British Cheese-Makers Under Threat
As a professional cheese-maker reports, new EU laws are threatening the survival of UK specialist cheeses.
Cheese-making has long been practised in Britain. Amongst the earliest records are signs that Cheshire cheese was taken back to Rome by the Romans, and that the monks accompanying the Norman Conquest brought new recipes. Monks in particular were great practitioners of cheese-making, often with sheep’s milk. With the dissolution of monasteries in 1534 this craft passed from monasteries to farmers where it remained, for centuries, small-scale or artisanal. In 1870 the first cheese factory opened in Derby but farmhouse production continued to be the norm until the second World War, when as part of the war effort, farmhouse cheese production was banned as a wasteful use of labour and milk. Prior to the war, Britain could pride itself with around 15,000 cheese-makers, but by the end of the war, only 126 remained. Today there are a mere 350. By 1960 artisan cheese-making in Scotland was more or less dead and factory-made cheeses were the norm throughout Britain.
Over the last decade or so, there has been a dramatic increase in demand for `specialist’ food; a phenomenon apparent to any dispassionate observer of UK restaurants and food shops. Despite the significant opportunities that such a trend has provided for British specialist cheese-makers there are formidable obstacles hindering their very survival, particularly, though not exclusively, with regards to makers of unpasteurised cheeses. The vast growth in the number of supermarkets and their quasi-supply monopoly, the parallel decline of specialist shops, increasingly complex and bureaucratic regulations regarding hygiene and the threat of compulsory milk pasteurisation are the principal problems that cheese-makers face today.
Supermarkets are virtually the only outlet
Supermarkets have now multiplied to the point where they control 88 per cent of UK food. Supermarkets sometimes make a token show of selling artisan cheese, but for the most part artisan cheese purchasing does not fit their central economies of scale-based buying strategies. Since superstores tend to buy in large quantities, many small cheese producers do not qualify, or as is usually the case, any such large orders involve considerable risks for small producers. For example, some superstores have take-back policies in case a particular product has not sold by a certain date. However, no small cheese producer can afford this risk. On the other hand, it is a convenient excuse, to customers who demand more choice, for supermarket managers to point to their `quality control’ departments. These insist, quite unrealistically and unnecessarily, on hygiene control measures which are designed for large factories and are unsuitable and excessively costly for the smaller ‘hands-on’ approach of the specialist cheese-maker.
If supermarkets can sell cheese at a cheaper price than small artisanal producers it is largely because they have externalised a whole range of costs. One of the `real’ costs includes a drastic reduction in the quality of cheese. This is partly due to the fact that research among big cheese-makers is often directed at finding cheaper means of production, as they have done, for instance, with the introduction of accelase — an artificial additive to cheese which mimics the taste of mature cheese in a fraction of the time. At the same time they contribute to the decline of the local economies by flying in products from all over the world with the consequent increase in pollution and energy use.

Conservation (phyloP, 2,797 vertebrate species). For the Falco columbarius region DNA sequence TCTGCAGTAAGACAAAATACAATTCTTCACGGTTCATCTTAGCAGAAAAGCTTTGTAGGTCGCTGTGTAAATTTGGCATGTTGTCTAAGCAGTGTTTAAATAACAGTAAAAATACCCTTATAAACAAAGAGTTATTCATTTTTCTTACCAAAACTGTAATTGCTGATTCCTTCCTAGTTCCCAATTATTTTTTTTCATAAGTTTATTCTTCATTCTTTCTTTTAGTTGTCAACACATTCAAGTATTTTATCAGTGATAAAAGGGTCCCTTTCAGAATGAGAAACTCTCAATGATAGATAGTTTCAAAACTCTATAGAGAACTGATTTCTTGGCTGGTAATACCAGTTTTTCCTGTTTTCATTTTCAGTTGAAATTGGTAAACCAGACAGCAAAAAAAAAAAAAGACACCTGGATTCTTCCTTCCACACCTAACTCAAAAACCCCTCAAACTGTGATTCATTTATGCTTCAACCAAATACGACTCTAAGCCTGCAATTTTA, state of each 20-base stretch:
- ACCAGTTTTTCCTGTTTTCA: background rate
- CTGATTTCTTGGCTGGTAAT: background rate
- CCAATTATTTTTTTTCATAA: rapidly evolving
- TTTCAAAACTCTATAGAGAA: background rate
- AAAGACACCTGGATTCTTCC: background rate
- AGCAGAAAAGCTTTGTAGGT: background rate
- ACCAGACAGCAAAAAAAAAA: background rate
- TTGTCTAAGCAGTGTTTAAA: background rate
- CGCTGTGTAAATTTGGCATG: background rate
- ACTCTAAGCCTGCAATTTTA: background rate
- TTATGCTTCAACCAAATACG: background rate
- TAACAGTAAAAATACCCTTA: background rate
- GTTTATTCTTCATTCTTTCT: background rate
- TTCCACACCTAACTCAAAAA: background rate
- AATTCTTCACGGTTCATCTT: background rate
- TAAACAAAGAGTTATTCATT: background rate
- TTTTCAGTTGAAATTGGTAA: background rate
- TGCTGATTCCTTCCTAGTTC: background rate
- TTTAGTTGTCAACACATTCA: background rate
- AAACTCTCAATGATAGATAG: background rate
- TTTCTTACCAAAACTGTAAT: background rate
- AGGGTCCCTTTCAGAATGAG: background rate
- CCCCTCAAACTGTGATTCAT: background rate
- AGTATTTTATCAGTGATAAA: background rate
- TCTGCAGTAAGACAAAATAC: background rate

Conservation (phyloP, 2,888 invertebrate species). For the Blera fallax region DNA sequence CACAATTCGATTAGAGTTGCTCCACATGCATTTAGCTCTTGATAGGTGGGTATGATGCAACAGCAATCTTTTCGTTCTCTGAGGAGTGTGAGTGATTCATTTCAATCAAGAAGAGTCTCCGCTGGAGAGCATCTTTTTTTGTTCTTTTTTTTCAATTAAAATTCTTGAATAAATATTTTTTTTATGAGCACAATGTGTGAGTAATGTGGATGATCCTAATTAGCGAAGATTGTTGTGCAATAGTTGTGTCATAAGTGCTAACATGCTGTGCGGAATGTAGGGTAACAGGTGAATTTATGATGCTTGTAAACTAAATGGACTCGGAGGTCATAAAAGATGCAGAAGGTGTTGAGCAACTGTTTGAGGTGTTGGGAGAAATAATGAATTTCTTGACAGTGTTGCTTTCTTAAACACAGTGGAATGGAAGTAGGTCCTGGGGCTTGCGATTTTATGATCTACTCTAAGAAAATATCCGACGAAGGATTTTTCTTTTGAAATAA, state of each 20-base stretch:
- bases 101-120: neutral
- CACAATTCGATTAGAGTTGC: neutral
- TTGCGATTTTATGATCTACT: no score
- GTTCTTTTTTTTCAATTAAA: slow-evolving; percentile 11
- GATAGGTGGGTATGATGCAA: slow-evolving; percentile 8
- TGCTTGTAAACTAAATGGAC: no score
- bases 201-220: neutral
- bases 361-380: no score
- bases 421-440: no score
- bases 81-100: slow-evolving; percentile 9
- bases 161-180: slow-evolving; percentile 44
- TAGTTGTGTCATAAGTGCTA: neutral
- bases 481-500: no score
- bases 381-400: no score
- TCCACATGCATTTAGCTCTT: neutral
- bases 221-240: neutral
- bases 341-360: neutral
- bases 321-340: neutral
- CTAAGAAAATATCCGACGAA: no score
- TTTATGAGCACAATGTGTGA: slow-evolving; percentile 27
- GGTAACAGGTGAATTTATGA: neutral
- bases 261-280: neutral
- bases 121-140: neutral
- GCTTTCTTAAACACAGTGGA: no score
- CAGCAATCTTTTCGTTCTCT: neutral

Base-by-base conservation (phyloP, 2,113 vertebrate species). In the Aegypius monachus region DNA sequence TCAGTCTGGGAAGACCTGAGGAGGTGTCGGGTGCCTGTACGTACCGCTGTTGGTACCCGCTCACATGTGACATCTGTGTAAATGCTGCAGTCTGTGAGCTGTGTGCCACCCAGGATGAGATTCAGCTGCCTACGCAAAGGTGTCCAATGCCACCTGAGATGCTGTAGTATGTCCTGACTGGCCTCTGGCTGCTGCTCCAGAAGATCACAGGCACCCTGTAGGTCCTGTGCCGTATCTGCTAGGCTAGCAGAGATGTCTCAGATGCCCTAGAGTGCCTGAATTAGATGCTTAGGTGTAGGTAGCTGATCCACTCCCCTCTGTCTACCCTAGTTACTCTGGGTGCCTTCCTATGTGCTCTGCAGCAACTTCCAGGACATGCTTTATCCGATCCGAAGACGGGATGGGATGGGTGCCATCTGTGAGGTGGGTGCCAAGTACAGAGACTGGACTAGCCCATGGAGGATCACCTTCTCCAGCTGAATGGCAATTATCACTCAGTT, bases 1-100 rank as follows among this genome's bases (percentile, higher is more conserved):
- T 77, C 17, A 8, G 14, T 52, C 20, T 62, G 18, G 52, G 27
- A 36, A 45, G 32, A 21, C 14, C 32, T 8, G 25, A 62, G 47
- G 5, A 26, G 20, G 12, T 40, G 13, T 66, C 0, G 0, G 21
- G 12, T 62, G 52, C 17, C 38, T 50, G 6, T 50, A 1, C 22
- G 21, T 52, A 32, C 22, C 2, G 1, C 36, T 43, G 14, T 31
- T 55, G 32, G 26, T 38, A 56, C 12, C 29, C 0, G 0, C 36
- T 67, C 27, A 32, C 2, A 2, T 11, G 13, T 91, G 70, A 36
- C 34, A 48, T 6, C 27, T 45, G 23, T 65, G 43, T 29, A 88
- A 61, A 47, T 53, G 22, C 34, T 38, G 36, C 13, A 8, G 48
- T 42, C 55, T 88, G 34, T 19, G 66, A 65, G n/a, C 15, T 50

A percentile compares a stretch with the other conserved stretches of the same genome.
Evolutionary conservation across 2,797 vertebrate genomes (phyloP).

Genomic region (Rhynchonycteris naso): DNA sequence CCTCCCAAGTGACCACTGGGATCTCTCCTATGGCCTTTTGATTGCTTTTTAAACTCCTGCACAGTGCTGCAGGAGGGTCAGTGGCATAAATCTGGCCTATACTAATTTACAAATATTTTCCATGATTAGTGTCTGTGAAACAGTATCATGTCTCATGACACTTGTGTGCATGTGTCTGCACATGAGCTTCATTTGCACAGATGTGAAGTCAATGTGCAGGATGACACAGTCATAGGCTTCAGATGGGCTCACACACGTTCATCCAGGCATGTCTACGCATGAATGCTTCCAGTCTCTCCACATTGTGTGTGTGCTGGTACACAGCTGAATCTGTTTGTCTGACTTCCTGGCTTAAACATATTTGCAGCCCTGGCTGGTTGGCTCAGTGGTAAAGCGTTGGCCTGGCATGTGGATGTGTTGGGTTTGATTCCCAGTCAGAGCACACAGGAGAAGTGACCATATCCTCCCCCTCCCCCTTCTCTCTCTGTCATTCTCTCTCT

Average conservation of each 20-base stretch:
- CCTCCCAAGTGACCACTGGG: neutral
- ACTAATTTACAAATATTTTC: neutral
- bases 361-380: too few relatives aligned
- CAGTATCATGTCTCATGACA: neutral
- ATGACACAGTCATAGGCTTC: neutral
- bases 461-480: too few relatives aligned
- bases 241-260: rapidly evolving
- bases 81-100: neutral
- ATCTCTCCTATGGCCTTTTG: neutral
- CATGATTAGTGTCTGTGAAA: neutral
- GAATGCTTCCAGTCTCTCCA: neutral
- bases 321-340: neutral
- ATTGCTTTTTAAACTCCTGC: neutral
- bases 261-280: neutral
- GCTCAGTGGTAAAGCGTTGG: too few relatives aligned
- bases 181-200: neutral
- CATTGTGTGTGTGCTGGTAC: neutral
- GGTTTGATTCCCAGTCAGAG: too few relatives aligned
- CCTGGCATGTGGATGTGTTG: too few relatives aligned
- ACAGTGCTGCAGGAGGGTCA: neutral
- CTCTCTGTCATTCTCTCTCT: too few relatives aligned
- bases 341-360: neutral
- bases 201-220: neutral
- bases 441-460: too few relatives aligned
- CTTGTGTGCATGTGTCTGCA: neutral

They further destroy local economies by driving out of business small specialist shops. Unsurprisingly, the number of independent food retailers halved in number from 400,000 to 200,000 in the 10 years to 1996, thus cutting in half the potential number of customers for specialist cheese-makers — and this despite a buoyant demand amongst the public. In response UK government planners have done almost nothing to allow small specialist retailers to survive.
Regulations, regulations, regulations
Cheese-making seems to have been singled out as an activity requiring the strictest possible regulations. This even though cheese, whether pasteurised or not, accounts for just 0.1 per cent of food poisoning outbreaks. The main regulatory problems stem from the 1995 Dairy Product Hygiene Regulations; that are presently under review but whose replacements are likely to be even more restrictive. Among other things, existing regulations allow derogation from present microbiological standards for `cheeses of traditional character’. These regulations are now to be rendered so complex that it is likely that MAFF will eventually remove derogation altogether.
For cheese producers to understand the current draft of the replacement regulations they need a degree in microbiology and a corporate lawyer. On the subject of derogation a letter dated 16 November 1999 by the Minister for Agriculture reads as follows: `We are not empowered to maintain the derogation for microbiological criteria under European law.’ Although an annex to the letter admits that: `The scope for the commission to authorise member states to grant microbiological derogation for traditional products still remain’ — the wording is misleading and the essential question of which authority can evoke final decisions remains unanswered. On the other hand, a letter from Mr Ventura, Director of the EU Agriculture Directorate states that: `derogation remains strictly within the discretionary power of member states.’ These are two very different positions.